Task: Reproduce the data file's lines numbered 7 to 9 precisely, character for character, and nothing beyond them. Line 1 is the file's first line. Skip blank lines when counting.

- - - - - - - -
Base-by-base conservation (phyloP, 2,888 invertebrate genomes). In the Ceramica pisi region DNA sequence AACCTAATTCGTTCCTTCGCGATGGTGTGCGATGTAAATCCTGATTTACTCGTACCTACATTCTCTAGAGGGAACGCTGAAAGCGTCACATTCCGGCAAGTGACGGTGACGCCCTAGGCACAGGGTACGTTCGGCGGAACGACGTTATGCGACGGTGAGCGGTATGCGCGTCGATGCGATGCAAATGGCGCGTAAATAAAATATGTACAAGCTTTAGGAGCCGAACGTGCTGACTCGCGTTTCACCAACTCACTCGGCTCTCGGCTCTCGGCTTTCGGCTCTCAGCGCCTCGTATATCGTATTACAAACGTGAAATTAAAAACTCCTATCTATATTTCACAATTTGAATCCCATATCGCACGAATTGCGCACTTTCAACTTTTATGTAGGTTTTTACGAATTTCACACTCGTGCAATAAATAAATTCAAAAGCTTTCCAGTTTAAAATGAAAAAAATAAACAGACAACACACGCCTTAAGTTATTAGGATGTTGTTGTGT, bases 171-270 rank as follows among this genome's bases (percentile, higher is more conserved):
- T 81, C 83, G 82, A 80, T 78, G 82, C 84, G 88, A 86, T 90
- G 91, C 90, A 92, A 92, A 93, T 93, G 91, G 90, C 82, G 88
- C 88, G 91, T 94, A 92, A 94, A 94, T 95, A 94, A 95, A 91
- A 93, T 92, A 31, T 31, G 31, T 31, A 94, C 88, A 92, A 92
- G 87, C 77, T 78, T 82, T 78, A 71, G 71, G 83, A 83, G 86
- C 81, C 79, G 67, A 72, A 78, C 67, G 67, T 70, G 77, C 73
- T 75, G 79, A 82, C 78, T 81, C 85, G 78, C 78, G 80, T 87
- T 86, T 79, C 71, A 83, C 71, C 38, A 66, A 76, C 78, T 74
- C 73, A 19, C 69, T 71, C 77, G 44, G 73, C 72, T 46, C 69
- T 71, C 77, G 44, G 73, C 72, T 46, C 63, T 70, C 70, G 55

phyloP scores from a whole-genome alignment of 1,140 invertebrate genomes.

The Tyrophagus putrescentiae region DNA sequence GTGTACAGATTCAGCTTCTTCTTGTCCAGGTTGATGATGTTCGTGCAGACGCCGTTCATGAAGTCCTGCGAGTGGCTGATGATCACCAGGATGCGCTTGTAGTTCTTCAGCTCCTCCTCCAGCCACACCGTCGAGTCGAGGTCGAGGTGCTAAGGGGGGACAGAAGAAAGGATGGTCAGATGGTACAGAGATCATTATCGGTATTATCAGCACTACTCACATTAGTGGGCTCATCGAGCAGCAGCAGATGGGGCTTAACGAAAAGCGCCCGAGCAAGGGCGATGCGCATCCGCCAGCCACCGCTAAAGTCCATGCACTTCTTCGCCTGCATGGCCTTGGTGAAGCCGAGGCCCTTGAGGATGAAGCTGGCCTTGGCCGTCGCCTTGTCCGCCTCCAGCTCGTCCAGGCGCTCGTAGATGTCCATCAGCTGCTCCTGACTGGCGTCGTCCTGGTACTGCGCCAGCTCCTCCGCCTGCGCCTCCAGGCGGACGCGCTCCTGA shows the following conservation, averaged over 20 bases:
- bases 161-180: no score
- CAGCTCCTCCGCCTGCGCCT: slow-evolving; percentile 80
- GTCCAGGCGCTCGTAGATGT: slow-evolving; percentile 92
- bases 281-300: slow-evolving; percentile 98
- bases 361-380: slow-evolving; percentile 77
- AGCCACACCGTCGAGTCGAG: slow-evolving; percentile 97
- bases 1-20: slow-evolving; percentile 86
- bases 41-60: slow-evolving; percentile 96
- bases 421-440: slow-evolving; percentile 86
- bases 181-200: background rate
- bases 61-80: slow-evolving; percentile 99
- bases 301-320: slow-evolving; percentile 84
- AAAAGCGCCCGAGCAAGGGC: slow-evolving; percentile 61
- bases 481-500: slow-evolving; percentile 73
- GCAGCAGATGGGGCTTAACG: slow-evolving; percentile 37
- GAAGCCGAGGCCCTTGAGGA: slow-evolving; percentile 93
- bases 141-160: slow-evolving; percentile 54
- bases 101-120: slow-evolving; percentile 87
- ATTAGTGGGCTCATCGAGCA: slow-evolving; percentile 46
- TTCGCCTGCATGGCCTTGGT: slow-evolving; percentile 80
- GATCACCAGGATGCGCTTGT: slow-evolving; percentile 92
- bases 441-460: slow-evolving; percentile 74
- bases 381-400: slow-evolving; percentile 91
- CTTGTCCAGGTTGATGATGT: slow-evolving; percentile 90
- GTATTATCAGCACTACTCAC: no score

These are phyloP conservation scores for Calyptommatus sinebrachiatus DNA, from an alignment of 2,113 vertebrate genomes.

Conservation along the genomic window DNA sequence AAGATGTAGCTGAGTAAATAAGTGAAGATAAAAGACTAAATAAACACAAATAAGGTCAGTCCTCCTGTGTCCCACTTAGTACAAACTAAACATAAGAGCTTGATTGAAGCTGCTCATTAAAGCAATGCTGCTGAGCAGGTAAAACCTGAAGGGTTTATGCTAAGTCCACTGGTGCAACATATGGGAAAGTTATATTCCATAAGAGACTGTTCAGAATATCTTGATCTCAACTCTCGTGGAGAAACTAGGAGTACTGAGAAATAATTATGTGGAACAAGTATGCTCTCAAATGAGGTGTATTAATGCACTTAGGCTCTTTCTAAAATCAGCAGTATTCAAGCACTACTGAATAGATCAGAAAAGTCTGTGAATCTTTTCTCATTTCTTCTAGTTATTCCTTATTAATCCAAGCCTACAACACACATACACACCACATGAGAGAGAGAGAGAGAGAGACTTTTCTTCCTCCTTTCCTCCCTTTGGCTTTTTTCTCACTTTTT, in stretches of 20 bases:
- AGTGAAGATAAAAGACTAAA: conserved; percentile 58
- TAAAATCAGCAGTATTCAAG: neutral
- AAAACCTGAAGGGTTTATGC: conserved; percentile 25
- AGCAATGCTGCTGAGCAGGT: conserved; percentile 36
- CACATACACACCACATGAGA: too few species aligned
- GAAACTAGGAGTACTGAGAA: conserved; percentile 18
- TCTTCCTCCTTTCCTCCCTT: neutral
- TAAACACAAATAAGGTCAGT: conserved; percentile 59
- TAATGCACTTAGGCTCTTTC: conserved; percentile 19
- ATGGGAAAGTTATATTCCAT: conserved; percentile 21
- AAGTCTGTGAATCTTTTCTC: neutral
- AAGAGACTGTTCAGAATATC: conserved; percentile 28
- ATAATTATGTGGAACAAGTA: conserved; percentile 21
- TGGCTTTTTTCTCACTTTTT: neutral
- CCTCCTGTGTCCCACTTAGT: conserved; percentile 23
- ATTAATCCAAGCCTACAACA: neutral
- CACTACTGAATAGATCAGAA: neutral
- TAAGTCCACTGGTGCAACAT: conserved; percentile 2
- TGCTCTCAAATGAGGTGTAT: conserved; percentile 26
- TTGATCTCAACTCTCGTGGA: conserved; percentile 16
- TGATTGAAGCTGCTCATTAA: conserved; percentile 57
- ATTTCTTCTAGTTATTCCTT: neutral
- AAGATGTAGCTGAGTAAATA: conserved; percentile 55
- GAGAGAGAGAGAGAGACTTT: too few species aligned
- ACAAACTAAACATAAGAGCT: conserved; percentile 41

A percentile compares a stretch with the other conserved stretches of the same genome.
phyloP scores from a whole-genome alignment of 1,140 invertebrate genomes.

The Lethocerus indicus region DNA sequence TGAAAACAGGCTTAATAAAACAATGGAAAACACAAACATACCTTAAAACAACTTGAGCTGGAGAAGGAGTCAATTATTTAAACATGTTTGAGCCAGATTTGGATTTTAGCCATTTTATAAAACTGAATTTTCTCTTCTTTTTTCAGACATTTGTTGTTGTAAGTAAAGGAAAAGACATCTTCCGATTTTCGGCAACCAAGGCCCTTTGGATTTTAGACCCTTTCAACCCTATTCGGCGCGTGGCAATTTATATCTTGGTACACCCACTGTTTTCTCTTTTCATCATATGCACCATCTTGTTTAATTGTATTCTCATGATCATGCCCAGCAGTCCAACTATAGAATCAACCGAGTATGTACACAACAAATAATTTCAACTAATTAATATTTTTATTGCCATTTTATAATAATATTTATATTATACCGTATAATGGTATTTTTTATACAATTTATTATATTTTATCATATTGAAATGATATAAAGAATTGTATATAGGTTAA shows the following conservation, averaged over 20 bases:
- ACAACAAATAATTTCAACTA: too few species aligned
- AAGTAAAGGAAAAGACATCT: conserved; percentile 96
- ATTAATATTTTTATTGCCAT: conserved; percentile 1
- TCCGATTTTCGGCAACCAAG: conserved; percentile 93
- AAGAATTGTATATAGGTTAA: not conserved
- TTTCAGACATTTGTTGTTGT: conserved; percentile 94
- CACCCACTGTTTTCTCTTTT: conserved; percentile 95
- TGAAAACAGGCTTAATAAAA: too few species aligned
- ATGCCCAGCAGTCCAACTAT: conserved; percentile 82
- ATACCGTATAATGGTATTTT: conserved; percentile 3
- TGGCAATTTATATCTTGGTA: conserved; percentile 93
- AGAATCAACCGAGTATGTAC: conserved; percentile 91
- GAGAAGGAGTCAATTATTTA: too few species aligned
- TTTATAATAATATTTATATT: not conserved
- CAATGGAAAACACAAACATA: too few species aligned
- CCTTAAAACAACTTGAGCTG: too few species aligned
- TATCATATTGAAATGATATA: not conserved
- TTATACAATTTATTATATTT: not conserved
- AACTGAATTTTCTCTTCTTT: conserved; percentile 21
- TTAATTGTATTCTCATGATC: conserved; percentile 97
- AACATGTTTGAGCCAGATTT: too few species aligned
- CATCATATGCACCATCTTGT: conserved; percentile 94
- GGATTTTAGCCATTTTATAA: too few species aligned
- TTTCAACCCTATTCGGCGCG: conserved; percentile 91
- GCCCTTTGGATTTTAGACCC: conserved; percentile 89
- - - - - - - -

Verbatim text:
- C 81, C 79, G 67, A 72, A 78, C 67, G 67, T 70, G 77, C 73
- T 75, G 79, A 82, C 78, T 81, C 85, G 78, C 78, G 80, T 87
- T 86, T 79, C 71, A 83, C 71, C 38, A 66, A 76, C 78, T 74